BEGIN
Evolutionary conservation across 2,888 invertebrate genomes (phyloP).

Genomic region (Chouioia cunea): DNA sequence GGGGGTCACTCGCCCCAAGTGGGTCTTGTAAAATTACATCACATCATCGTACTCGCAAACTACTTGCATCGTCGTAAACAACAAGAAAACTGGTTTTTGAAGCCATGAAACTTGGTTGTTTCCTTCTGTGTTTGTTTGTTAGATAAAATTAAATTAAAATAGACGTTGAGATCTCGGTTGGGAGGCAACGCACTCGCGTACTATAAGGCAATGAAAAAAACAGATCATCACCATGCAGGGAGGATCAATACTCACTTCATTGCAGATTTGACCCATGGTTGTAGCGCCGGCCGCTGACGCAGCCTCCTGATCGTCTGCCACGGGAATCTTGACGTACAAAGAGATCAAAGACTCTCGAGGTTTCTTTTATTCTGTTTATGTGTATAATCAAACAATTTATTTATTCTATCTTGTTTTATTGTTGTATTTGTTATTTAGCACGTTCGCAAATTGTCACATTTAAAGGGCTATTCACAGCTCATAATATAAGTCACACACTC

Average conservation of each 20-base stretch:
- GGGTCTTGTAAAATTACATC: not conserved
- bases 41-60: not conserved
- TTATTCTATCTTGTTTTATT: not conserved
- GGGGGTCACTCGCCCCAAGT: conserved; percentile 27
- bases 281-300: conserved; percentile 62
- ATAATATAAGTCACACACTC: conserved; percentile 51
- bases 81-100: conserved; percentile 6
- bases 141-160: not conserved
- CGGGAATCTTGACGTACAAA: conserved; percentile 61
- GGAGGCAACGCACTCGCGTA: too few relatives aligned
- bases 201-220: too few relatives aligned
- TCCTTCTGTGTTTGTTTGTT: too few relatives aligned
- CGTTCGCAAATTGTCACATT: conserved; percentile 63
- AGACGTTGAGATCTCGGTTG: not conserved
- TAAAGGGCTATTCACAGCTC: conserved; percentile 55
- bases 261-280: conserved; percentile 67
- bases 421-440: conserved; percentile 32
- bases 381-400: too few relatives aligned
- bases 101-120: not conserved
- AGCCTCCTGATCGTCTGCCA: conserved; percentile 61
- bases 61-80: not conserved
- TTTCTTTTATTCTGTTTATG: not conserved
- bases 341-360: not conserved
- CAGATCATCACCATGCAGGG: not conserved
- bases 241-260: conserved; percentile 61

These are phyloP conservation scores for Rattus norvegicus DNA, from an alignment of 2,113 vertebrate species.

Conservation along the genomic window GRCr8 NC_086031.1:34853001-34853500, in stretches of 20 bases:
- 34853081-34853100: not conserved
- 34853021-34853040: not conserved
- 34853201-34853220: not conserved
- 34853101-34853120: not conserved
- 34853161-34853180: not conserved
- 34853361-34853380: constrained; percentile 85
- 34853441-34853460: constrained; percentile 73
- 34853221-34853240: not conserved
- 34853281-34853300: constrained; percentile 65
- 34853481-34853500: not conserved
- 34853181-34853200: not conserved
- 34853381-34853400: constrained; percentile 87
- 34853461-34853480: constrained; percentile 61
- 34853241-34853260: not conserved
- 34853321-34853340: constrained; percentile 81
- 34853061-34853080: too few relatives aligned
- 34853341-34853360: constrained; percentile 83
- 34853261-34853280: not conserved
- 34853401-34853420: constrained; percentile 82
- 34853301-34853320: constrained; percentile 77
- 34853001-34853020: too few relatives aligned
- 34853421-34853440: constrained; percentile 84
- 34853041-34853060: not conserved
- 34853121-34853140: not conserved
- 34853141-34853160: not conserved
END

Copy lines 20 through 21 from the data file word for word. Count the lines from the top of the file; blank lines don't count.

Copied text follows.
- bases 421-440: conserved; percentile 32
- bases 381-400: too few relatives aligned